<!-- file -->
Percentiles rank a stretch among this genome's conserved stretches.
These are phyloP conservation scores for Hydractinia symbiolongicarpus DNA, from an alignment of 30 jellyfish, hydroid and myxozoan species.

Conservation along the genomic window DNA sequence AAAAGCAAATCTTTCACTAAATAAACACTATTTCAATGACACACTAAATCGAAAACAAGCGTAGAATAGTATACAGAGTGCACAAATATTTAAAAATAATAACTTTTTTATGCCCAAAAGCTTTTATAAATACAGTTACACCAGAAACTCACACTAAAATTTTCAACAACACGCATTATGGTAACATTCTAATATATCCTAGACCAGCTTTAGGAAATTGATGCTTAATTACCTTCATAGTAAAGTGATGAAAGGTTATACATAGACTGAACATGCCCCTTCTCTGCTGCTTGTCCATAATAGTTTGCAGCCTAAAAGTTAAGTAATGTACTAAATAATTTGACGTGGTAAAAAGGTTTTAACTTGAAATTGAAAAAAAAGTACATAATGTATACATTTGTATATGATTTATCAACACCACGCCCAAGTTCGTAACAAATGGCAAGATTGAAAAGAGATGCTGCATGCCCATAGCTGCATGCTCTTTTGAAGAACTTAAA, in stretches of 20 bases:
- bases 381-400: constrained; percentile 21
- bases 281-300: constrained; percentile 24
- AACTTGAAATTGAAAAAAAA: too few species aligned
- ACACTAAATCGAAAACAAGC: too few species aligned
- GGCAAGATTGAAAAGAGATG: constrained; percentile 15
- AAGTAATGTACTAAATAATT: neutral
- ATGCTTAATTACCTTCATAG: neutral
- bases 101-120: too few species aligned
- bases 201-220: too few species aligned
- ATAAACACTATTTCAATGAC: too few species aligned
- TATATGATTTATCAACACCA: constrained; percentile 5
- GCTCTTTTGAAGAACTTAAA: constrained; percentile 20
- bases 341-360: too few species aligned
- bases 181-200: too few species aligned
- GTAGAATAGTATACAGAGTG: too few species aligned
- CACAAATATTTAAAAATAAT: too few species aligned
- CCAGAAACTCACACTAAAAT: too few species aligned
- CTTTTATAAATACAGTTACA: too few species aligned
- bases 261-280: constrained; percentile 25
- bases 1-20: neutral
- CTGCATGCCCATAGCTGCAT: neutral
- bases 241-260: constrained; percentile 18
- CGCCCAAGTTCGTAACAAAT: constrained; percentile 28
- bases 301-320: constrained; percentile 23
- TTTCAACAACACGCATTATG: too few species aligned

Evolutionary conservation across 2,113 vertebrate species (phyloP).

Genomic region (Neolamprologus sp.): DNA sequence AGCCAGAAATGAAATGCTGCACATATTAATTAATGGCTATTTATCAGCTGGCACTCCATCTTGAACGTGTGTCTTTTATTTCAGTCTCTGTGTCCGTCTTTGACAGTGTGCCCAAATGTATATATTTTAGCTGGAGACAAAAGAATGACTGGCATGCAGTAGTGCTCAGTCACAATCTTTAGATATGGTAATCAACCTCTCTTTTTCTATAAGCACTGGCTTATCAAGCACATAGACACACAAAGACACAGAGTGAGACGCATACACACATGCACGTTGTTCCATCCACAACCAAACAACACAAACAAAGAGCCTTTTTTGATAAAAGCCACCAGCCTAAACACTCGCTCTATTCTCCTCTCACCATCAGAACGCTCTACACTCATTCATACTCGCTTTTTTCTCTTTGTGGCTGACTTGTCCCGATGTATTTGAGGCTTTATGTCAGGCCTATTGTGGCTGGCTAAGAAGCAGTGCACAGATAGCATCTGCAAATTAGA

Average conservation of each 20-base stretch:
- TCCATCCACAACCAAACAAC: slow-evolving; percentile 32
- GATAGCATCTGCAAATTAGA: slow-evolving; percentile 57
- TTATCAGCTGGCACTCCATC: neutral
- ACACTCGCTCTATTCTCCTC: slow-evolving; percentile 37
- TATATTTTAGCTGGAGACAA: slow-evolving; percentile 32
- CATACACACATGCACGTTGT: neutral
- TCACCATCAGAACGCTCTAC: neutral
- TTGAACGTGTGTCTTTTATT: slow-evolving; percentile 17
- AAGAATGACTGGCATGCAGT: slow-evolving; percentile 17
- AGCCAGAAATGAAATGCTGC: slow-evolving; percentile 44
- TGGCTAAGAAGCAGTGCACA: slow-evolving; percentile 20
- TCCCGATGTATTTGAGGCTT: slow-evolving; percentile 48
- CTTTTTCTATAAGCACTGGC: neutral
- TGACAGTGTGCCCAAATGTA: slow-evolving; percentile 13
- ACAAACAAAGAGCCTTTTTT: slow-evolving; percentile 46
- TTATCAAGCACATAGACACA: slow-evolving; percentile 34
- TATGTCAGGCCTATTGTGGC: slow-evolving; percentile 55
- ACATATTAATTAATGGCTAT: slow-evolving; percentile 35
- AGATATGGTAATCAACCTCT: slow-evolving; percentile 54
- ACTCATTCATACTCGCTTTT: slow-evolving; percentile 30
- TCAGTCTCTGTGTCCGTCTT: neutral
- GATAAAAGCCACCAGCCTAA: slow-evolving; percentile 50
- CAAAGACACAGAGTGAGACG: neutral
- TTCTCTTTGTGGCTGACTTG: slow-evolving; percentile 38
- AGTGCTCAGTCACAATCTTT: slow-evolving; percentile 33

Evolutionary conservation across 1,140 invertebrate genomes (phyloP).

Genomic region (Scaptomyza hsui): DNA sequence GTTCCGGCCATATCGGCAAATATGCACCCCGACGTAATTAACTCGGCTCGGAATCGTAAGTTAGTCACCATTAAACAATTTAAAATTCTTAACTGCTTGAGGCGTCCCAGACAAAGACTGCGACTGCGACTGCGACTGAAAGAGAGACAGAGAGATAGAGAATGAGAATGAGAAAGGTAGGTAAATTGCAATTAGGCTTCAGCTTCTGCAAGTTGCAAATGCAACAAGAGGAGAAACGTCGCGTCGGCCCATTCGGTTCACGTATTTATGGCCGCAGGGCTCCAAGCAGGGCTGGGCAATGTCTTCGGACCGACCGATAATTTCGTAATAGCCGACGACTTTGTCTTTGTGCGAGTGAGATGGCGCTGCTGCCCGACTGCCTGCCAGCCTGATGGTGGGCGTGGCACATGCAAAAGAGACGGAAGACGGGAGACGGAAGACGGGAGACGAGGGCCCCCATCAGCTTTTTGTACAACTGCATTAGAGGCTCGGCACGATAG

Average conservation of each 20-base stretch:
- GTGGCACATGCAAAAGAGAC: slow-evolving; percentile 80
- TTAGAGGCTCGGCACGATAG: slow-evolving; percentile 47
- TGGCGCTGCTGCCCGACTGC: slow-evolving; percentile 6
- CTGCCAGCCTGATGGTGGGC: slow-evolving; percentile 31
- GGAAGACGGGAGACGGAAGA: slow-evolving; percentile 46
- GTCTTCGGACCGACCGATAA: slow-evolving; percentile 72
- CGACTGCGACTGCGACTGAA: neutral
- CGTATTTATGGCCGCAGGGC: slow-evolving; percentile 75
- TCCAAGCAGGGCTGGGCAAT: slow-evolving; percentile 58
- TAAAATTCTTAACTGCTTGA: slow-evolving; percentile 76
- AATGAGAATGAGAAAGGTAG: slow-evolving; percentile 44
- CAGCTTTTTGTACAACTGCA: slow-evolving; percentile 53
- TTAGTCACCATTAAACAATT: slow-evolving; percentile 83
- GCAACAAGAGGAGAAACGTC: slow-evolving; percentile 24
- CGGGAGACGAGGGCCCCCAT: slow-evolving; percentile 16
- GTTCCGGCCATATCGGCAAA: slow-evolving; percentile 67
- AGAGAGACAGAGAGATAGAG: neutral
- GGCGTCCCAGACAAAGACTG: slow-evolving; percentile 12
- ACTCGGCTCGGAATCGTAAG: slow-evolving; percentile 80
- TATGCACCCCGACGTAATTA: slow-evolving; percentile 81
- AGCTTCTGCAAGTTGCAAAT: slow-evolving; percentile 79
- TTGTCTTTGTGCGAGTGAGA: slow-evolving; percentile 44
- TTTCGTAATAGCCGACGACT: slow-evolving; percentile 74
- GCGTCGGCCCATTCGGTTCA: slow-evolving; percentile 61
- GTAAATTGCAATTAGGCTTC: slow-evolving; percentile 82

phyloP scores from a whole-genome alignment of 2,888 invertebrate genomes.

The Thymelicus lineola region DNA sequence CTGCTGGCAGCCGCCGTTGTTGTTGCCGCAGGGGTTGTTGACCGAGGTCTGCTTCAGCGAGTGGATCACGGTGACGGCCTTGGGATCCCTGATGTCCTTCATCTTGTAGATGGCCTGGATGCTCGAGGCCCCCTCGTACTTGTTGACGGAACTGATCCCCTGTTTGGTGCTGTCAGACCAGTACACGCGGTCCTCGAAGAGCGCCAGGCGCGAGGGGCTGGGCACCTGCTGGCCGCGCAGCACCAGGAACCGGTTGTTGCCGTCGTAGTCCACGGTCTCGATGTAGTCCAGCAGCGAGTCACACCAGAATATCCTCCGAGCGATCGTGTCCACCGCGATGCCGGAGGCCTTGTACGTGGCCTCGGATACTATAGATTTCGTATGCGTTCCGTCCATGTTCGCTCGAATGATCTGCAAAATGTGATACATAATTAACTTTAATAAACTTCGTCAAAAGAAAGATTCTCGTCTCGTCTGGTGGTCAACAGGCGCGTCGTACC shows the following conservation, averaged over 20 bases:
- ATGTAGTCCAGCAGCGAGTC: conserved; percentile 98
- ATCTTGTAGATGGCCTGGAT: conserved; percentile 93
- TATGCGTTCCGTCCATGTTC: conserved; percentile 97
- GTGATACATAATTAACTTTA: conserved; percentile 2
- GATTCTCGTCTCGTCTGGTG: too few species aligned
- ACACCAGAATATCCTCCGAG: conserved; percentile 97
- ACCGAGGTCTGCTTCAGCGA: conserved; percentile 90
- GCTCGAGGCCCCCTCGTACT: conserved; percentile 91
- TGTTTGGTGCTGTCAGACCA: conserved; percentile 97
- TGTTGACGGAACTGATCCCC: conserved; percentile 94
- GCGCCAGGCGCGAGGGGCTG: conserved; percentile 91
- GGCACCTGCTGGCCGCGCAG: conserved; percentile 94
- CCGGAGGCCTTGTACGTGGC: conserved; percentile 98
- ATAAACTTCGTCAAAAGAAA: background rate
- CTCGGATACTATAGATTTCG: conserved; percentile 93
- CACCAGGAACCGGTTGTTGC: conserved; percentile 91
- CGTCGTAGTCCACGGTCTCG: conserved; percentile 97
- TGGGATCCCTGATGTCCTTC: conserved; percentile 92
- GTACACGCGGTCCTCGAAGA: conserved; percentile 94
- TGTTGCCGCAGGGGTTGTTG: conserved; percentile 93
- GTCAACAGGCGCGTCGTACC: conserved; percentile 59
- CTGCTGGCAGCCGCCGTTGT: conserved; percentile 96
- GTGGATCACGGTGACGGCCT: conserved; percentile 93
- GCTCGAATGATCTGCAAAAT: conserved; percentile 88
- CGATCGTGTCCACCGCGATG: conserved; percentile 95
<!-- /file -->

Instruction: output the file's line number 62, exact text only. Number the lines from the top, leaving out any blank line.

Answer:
- TGGCGCTGCTGCCCGACTGC: slow-evolving; percentile 6